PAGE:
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"Sister Louisa's Spiritual Sangria has been served for about 20 years, starting at Sister Louisa's Art Shows in the Telephone Factory Lofts and now in Church in Atlanta and Athens, as well as Bone Garden Cantina. My friend Faye introduced me to this sangria when she catered a private party at my house back in the early '90s ... then passed it on to me through Susan McCracken, Atlanta's stained glass artist. We've gone through as much as nine 2-gallon containers in a single night at Church. The secret is in the alcohol-infused fruit. You could have a glass for dinner, and get your daily fruit requirements in as well as dismantle any inhibitions one may have with the person next to you at the bar. As evidenced by Yelp reviewers, and years and years of comments on social media, it's the best sangria in the world.

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I said world."

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Grant Henry, Sister Louisa's Church of the Living Room and Ping Pong Emporium

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Unsung Hiro

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Miso Izakaya

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• 2 ounces rye whiskey
?• 0.5 ounce Meyer lemon juice
?• 0.4 ounce ginger syrup*
?• 0.25 ounce buckwheat honey syrup**
?• Lapsang souchong tea-salt for garnish***

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Combine whiskey, lemon juice, ginger syrup, and buckwheat honey syrup and shake with ice, then strain into an old-fashioned glass over one oversized ice cube. Top with a sprinkling of lapsang souchong tea-salt.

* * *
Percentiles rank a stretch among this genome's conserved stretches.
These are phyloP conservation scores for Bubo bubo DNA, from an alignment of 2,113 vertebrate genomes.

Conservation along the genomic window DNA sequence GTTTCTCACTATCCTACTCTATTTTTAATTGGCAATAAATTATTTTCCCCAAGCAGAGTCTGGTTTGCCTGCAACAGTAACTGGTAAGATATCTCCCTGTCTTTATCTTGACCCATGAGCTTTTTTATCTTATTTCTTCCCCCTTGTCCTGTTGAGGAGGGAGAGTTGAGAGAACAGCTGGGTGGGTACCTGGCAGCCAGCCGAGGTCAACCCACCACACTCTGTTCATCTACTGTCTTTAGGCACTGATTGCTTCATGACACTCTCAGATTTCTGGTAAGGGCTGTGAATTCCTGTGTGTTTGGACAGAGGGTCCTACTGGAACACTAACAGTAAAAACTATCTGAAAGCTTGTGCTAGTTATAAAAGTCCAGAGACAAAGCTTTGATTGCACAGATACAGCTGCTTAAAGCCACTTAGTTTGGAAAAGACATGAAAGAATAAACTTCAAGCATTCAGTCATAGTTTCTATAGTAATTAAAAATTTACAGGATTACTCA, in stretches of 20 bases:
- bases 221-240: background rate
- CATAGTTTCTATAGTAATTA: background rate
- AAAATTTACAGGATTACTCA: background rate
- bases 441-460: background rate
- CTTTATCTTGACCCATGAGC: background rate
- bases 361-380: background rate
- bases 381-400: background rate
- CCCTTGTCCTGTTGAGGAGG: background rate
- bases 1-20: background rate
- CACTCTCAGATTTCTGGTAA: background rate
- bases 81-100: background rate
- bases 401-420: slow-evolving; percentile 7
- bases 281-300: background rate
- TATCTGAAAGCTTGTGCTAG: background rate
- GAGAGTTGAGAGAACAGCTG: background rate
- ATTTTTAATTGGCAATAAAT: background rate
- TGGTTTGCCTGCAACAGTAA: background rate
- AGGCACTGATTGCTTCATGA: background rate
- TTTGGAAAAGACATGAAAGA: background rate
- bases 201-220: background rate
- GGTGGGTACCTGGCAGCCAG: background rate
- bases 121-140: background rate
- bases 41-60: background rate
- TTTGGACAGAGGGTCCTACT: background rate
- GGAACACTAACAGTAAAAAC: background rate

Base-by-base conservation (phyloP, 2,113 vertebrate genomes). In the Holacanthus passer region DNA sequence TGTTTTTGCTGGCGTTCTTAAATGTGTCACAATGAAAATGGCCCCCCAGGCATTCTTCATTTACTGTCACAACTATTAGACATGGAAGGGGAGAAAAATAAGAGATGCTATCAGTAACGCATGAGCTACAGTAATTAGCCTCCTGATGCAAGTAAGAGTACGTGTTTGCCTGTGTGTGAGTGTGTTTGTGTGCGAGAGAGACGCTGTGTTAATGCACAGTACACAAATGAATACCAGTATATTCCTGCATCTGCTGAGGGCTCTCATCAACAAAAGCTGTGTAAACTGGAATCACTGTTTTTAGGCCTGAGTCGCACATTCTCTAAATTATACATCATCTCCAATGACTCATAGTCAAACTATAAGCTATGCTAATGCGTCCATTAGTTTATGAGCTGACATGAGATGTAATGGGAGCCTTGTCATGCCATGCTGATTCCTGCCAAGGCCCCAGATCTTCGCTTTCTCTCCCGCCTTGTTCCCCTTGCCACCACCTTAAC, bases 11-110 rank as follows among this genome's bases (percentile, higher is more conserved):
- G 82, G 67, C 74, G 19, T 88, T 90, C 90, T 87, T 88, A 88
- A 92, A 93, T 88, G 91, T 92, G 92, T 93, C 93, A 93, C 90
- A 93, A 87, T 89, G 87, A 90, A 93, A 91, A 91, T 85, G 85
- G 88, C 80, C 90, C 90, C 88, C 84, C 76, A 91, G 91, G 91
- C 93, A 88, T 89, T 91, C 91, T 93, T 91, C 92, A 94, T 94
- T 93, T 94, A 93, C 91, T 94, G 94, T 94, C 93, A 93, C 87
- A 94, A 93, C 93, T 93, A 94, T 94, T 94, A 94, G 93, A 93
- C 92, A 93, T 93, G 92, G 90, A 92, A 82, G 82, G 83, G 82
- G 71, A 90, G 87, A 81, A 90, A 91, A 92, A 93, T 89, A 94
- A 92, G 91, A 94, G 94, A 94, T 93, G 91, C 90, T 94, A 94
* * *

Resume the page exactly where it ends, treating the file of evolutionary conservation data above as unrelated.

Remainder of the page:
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  • Ginger Syrup: Mix equal parts fresh-pressed ginger juice and cane sugar dissolved


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    • Buckwheat Honey Syrup: Mix two parts buckwheat honey and one part filtered water until evenly mixed.


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      • Lapsang Souchong Tea-Salt: Blitz lapsang souchong tea leaves with rock salt in a Vita-Prep (or similar) until thoroughly blended. Aim for a coarse consistency.


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Ahhh, lapsang souchong. If you've never had this smoky Chinese black tea, once you taste the Unsung Hiro cocktail at Miso Izakaya you'll forever be beholden to its graces. Guy Wong's Old Fourth Ward eatery is an ideal home for a drink that so keenly blends Asian and American flavors. The visual impact of the black sprinkles of lapsang souchong tea-salt over a huge chunk of ice intrigues the eyes, then notes of honey and ginger wash over the briny smoke and straight into your heart.

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"I created a drink called Day That I Die in 2010 or 2011 for the Bulleit Rye launch ... it made it through to the event's cocktail competition finals, taking second place (losing to the very talented Paul Calvert and his Counterfeit Rifle cocktail). I knew that I wanted to use a monofloral honey with a poignant, pastoral quality. After tasting through many, I landed on buckwheat. Meyer lemon and fresh ginger would help me finish the structure, and roasting pecans for a tincture afforded me a touch of Southern inflection. It's nearly the same structure as Sam Ross's legendary Penicillin cocktail. Anyhow, when I dropped in to help Guy Wong refresh his drink program, I wanted to give Miso Izakaya the room to run a revised version of Day That I Die. Since the pecan tincture was more of a contextual ingredient than an essential flavor modifier, I 86'd the tincture and worked in lapsang souchong tea-salt." The flavor was where it needed to be, and the effect of the coarse tea-salt on the single rock of ice was Rorschach/wabi-sabi."

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— T. Fable Jeon, Miso Izakaya